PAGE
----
7. It should be released in whatever format is necessary for the book to actually be released. I don't care how it's released, I just want it to be released. But all of this is pointless theorising, because we don't even know when it will be released. For all we know it could be another five years.
  8. That's a theoretical theme, yes, because it sounds very clever, but since Martin decided to massively expand the scope and length of the series, almost solely for the sake of the "irrelevant" political maneuvering, it suggests that he himself does not consider the politics to be irrelevant. If it truly was, he wouldn't have spent decades writing about it and going into extreme and mind-boggling depth with it. If all that really mattered was the Others threat, he would have kept the series as a simple trilogy that focused more on that.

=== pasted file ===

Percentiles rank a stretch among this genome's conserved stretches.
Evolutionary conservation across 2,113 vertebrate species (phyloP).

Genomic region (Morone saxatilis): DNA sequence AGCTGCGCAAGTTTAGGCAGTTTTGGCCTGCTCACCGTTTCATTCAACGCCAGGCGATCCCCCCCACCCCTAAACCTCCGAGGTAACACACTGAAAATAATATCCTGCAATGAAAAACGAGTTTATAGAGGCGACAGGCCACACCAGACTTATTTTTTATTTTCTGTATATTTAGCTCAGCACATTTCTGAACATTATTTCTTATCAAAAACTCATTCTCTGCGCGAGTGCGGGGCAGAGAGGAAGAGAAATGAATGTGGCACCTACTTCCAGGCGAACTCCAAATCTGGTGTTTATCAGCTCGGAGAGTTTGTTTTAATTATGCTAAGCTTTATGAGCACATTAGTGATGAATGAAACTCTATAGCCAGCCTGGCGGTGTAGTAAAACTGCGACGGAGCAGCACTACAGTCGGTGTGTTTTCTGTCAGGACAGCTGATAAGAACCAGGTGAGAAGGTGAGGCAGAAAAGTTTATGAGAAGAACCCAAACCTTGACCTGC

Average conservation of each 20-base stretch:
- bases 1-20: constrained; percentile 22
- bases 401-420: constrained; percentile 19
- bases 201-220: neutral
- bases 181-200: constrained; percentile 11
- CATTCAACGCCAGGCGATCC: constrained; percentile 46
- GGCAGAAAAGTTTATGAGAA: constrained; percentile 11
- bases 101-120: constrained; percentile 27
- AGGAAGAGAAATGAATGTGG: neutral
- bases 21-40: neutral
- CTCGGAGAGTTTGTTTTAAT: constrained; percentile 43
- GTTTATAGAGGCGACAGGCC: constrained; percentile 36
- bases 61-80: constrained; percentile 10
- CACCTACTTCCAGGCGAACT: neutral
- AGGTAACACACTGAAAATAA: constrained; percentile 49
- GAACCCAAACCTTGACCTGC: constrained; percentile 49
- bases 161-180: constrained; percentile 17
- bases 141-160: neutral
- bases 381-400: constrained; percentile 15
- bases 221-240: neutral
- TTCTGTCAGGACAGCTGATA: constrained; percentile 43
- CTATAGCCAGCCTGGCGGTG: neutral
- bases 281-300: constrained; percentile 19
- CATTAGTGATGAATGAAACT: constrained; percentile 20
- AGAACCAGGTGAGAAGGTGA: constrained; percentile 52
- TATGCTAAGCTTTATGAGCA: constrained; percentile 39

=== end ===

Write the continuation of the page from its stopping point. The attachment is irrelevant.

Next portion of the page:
9. I agree that Dany's season 2 storyline is pretty abysmally bad, and sticks out like a sore thumb on rewatches, although I'm willing to give D&D a little bit of slack here. Her storyline was fairly uninteresting in the book, and it was also very short - only five chapters, compared to her ten in AGoT, and the conventions of TV usually necessitate giving main characters a consistent amount of screen-time between seasons. The stolen dragons subplot, while terribly executed and pointless from a narrative perspective, at least added some small semblance of "drama" to her storyline. At least the type of conventional drama that TV viewers expected. Her book storyline - such as it is - consists of a measly two chapters in Qarth before the House of the Undying, and they're pretty redundant - just her endlessly complaining to Jorah and Xaro about how no one is helping her. I would honestly have had no problem with her having far less screentime compared to other seasons, but D&D have shown that they're not the type of writers to want to do that with characters (except Bran). They'd rather invent dumb and redundant storylines than have a character just not show up much in a season (also see: Theon in season 3). And as well all know, D&D are abysmally awful writers when they have to create something from scratch. The same thing also happened with Tywin and Arya that season - rather than properly introducing a character that would go on to be extremely important quite soon - Roose Bolton - the writers instead decided to have completely made-up conversations between two characters we already know well, and in the process completely neuter one of the most cold and ruthless characters in the series because they thought it would be cute and funny if he acted like a cool grandpa for some reason. Reducing Roose's relevance to a short and disposable scene where he tells Robb about Ramsay offhand was ridiculous, and showed that even as early as season 2, D&D were prioritising nonsense fanservice over establishing important new characters and storylines.